Libraries and Competition: Intelligence for Management and Strategy
Correia, Cynthia Cheng, Information Outlook
Among library and information science professionals, competitive intelligence (CI) and market intelligence (MI) are primarily considered processes and activities applicable to operating businesses. Moreover, there is the common belief that intelligence is only significant to LIS professionals who are practicing in corporate information or intelligence settings, or who work in the information and content industry.
Intelligence, however, is a vital tool that may be applied beyond standard commercial environments and applications. In fact, all organizations--as well as departments and units--encounter competition, whether it is traditional or untraditional, direct or indirect. In the public and academic environments, libraries and not-for-profit organizations face competition (however friendly) for funding and support. Libraries and information centers within commercial organizations aren't exempt, as they regularly defend their value, budgets, and resources among other departments and information or knowledge-related tools that compete for the attention--and the budget--of users and decision-makers.
LIS: Competition Heats Up
Competitive pressures for libraries and information centers have increased significantly over the past two decades. We have witnessed considerable shifts in our profession, both in our practices and in perceptions regarding our services. These shifts, which drive subsequent changes in the practices, products, and services offered by LIS professionals, are also evident in the information and content industry.
The expansion of the Web; the resulting redefinition of information and content presentation, access, and delivery; the increasing pace of communication and information exchange, innovation, globalization; and other factors have increased pressure on information services. For some services, this impact has meant increased user expectations, faster delivery times, funding and budgetary pressures, and the need to reconsider services and service models. For some, the situation has been more severe, commoditizing information services and signifying considerable cutbacks in internal services, even the closure of information centers. Many of us can look back over the past decades and see that the signs of change--and that cause and effect--are evident.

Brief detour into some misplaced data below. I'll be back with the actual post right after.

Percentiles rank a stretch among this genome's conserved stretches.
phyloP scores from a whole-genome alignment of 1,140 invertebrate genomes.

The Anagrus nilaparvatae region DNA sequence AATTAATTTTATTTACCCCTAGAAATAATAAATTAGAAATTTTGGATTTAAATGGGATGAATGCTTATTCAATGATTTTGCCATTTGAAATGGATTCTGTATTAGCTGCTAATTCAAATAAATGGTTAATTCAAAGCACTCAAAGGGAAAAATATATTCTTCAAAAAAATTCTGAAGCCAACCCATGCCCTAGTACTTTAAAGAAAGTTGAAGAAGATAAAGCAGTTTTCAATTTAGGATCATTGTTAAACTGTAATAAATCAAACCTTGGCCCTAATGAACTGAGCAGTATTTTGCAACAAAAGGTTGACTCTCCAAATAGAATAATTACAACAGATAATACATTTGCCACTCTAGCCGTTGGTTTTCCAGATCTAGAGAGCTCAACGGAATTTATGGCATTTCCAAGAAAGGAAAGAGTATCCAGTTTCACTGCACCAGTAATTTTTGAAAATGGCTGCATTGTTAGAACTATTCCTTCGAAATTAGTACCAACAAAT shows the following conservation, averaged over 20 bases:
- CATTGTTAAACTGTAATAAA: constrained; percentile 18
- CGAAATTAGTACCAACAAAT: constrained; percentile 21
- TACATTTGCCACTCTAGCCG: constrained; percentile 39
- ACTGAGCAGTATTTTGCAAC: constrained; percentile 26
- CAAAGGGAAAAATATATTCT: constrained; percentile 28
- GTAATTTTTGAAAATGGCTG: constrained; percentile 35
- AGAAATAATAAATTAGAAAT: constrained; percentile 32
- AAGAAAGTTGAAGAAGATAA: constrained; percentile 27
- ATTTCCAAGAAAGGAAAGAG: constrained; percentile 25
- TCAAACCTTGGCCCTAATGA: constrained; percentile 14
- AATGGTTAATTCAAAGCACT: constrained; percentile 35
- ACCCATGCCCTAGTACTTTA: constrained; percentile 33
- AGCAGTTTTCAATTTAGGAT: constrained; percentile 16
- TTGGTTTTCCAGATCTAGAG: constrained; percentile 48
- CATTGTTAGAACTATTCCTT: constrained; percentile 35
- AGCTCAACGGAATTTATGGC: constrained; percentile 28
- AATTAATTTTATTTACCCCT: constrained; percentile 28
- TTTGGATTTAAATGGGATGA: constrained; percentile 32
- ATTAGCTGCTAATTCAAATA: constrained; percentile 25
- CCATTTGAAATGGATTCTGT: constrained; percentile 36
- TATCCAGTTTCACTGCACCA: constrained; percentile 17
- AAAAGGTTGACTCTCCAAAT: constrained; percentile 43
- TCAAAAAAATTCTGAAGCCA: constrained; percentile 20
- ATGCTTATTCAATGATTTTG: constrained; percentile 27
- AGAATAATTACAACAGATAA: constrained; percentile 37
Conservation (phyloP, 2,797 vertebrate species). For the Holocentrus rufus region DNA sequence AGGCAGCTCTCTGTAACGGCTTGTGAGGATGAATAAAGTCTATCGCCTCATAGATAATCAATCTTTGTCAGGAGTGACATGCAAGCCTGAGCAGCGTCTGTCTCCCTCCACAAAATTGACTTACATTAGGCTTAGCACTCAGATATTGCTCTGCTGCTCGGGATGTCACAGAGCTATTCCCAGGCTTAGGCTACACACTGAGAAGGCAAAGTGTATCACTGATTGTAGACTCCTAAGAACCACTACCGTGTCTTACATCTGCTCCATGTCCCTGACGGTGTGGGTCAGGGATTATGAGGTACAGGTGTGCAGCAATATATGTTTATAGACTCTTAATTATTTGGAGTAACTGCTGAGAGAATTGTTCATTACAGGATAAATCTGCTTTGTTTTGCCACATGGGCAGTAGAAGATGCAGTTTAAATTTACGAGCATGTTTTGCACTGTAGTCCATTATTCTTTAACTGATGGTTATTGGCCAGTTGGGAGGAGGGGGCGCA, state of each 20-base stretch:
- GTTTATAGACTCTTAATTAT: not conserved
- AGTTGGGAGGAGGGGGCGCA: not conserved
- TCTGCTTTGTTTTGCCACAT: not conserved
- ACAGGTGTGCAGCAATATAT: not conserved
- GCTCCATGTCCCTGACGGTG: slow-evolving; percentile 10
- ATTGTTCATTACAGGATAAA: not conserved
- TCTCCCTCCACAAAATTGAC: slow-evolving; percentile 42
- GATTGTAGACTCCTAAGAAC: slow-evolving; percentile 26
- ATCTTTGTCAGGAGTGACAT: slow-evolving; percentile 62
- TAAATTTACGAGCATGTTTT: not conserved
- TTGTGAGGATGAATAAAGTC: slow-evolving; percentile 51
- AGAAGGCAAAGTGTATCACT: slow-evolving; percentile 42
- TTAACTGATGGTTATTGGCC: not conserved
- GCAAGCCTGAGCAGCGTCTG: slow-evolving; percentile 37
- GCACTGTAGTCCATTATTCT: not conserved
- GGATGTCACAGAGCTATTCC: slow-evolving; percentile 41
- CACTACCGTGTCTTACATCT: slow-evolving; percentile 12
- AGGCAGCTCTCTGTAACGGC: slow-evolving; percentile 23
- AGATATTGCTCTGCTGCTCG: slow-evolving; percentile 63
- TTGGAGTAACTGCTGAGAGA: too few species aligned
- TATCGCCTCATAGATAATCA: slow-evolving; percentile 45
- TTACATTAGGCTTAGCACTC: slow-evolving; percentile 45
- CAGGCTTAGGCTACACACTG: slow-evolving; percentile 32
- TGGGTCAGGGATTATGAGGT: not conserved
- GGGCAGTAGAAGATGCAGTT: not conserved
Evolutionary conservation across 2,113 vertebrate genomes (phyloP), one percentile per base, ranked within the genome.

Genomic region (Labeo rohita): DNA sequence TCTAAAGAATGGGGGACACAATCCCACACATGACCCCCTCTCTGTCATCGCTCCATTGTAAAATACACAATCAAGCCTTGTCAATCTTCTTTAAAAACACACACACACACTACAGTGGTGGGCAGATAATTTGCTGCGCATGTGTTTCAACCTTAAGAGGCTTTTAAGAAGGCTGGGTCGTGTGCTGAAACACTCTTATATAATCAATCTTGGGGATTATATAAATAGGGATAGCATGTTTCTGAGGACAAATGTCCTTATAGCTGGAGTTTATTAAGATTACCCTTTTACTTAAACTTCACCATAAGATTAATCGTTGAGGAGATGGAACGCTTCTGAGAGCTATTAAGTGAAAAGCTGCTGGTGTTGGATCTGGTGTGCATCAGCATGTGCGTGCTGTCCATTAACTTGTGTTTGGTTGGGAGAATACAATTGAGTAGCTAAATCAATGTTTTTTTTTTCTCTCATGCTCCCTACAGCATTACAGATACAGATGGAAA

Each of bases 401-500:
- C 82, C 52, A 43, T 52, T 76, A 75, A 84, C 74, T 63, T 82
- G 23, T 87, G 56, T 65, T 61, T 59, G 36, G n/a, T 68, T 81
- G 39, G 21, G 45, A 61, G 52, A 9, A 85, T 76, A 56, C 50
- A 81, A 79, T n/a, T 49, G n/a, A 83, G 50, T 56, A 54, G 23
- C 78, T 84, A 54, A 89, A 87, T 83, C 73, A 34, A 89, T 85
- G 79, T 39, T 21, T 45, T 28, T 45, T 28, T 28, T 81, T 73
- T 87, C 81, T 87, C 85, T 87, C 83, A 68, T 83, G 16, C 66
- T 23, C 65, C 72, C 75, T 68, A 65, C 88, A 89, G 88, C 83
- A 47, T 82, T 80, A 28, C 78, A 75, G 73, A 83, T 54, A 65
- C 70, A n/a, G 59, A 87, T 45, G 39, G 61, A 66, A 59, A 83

Even given the experiences of libraries and information centers over the past decade, some LIS professionals continue to be surprised by negative events and developments that could have been identified or anticipated. Intelligence provides us the process, frameworks, tools, and perspectives that can help us recognize likely developments; observe signals for specific changes; better understand our users, suppliers, opportunities, threats, and more. For example, LIS managers in commercial sectors have observed tremendous shifts in management needs; user behavior, perceptions, and expectations; vendor focus on designing products for end users; and increased emphasis on demonstrating value within their organizations or to shareholders.
Well-prepared and savvy LIS managers recognized these shifts earlier, better understood their significance towards risks and opportunities, and applied the resulting intelligence toward adjusting their strategies. They developed higher-value products and services and established ways to more deeply support their organizations' management and decision needs. Some of these solutions went well beyond traditional and familiar services. While many of their LIS peers had been focused on enhancing their internal marketing efforts, these managers understood that their issues went beyond marketing and involved fundamental issues of function and identity.
Intelligence: Beyond the Competition
Today, competition in our profession and related industries tends to be more clearly defined and threats tend to be greater. …